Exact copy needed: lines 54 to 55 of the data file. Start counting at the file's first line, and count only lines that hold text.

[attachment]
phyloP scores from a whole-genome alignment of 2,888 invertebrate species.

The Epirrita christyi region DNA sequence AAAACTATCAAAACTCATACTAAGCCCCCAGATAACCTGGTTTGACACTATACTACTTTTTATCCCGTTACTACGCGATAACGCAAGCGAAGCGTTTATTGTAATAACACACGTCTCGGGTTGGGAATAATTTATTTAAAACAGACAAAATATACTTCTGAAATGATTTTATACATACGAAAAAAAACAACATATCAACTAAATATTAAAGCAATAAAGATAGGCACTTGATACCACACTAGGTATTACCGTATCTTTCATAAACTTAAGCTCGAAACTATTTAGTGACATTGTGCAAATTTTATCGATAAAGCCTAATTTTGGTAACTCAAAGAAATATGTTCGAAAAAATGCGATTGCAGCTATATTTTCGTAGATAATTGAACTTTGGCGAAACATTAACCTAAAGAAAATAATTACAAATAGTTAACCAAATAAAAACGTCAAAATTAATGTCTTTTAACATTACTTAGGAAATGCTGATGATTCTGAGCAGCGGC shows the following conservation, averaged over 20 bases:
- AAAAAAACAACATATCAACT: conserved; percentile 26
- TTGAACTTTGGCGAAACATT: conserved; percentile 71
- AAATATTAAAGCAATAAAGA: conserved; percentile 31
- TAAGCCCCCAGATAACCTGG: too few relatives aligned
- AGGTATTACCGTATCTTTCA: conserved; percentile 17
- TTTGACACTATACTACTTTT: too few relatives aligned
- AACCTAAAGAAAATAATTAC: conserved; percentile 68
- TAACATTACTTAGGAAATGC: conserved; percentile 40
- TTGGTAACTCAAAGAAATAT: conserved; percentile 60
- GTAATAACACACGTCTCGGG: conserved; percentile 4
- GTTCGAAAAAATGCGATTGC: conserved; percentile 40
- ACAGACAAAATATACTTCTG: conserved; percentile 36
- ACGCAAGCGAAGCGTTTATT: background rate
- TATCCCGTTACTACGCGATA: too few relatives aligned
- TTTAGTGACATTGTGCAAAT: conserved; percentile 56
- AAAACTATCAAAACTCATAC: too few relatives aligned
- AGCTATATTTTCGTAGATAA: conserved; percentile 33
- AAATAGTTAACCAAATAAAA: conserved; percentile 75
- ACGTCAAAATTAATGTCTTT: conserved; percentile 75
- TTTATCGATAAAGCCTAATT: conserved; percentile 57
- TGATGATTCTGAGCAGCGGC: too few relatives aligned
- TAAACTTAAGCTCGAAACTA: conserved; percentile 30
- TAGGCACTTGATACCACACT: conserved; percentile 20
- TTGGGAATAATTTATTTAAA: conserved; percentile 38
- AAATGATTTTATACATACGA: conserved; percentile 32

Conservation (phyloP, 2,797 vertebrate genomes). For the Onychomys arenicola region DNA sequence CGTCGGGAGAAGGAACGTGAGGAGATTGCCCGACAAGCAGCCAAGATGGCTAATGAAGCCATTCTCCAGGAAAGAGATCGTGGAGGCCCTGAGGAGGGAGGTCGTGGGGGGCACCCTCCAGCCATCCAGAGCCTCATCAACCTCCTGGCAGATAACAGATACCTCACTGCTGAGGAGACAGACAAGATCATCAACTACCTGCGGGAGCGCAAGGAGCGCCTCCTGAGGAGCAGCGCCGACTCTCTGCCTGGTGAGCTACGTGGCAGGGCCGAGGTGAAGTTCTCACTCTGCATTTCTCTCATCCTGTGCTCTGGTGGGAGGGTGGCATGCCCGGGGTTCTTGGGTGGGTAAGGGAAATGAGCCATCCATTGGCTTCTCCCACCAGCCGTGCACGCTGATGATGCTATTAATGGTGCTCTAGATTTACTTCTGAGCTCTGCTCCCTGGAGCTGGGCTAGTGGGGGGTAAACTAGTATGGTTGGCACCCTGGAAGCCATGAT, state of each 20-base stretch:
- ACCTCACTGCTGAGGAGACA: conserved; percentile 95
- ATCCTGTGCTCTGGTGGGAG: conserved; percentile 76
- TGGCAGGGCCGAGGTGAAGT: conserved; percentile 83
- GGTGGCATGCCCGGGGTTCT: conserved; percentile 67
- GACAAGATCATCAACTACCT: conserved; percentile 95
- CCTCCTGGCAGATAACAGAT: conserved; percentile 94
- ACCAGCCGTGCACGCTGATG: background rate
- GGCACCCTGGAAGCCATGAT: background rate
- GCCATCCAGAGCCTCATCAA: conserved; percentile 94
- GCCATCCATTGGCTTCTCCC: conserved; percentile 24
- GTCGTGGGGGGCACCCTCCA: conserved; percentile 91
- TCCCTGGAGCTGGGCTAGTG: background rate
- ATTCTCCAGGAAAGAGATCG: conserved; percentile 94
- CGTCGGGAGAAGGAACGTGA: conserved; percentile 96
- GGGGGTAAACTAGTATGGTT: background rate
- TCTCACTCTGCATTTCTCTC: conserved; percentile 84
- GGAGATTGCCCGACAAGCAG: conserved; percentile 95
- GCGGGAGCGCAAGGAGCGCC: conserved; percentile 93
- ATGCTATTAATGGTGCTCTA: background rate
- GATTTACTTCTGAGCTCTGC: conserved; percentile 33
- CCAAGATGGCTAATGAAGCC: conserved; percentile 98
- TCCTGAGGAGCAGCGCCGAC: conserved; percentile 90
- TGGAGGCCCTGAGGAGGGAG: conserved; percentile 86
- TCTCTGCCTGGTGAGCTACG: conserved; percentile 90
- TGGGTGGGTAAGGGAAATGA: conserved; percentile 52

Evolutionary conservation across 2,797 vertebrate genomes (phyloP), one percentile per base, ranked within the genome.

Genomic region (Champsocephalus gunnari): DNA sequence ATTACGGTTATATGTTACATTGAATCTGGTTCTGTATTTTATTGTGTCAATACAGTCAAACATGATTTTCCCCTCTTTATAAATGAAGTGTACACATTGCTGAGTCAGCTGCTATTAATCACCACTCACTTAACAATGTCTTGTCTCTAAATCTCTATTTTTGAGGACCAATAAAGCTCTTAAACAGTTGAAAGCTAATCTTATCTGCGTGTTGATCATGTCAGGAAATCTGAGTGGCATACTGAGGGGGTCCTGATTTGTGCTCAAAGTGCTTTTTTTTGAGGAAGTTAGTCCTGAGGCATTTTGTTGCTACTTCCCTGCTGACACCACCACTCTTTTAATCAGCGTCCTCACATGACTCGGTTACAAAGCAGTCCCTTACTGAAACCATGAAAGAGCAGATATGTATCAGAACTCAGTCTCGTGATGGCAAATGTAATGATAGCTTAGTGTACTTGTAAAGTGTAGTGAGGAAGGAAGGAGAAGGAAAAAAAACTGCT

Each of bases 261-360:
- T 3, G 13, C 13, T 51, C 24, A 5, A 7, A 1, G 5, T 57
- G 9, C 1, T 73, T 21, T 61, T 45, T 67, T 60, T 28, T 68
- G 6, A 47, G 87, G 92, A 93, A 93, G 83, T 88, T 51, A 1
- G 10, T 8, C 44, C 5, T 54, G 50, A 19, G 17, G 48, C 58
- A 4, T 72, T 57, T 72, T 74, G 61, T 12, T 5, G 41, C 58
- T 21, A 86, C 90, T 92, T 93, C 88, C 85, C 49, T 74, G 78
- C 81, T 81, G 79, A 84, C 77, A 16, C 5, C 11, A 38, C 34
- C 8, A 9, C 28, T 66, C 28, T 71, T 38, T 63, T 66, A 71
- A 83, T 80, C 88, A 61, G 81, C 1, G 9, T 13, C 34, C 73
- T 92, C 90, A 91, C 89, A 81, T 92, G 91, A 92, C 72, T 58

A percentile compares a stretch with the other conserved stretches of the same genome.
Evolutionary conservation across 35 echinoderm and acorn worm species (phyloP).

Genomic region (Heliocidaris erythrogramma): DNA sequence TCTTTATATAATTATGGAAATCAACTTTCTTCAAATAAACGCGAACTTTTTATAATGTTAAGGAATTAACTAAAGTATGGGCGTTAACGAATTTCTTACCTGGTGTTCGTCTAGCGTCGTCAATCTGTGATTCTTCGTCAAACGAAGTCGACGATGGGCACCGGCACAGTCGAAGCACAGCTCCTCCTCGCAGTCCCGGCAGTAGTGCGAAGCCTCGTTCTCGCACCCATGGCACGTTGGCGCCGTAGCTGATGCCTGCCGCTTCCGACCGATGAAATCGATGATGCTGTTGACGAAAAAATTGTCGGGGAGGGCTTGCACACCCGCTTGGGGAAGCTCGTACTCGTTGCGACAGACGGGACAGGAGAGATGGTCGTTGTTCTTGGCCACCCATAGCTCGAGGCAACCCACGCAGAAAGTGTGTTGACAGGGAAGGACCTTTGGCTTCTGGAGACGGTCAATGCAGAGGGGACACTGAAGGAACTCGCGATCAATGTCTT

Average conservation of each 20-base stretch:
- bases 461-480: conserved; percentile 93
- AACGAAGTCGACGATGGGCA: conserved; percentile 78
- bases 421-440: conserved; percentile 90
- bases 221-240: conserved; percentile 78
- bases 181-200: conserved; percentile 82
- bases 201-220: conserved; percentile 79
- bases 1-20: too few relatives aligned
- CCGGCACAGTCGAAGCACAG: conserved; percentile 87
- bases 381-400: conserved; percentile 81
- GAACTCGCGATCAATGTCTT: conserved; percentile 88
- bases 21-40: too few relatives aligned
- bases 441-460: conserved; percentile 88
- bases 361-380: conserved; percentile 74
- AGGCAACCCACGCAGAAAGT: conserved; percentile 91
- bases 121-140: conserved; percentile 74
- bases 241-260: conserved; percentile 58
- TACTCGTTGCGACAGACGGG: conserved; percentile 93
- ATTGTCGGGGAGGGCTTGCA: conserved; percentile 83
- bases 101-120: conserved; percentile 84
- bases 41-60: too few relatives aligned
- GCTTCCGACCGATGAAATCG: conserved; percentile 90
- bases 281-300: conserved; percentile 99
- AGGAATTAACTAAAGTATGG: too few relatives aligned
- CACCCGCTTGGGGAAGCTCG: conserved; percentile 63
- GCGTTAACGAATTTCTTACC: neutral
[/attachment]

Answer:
Evolutionary conservation across 2,797 vertebrate genomes (phyloP), one percentile per base, ranked within the genome.

Genomic region (Champsocephalus gunnari): DNA sequence ATTACGGTTATATGTTACATTGAATCTGGTTCTGTATTTTATTGTGTCAATACAGTCAAACATGATTTTCCCCTCTTTATAAATGAAGTGTACACATTGCTGAGTCAGCTGCTATTAATCACCACTCACTTAACAATGTCTTGTCTCTAAATCTCTATTTTTGAGGACCAATAAAGCTCTTAAACAGTTGAAAGCTAATCTTATCTGCGTGTTGATCATGTCAGGAAATCTGAGTGGCATACTGAGGGGGTCCTGATTTGTGCTCAAAGTGCTTTTTTTTGAGGAAGTTAGTCCTGAGGCATTTTGTTGCTACTTCCCTGCTGACACCACCACTCTTTTAATCAGCGTCCTCACATGACTCGGTTACAAAGCAGTCCCTTACTGAAACCATGAAAGAGCAGATATGTATCAGAACTCAGTCTCGTGATGGCAAATGTAATGATAGCTTAGTGTACTTGTAAAGTGTAGTGAGGAAGGAAGGAGAAGGAAAAAAAACTGCT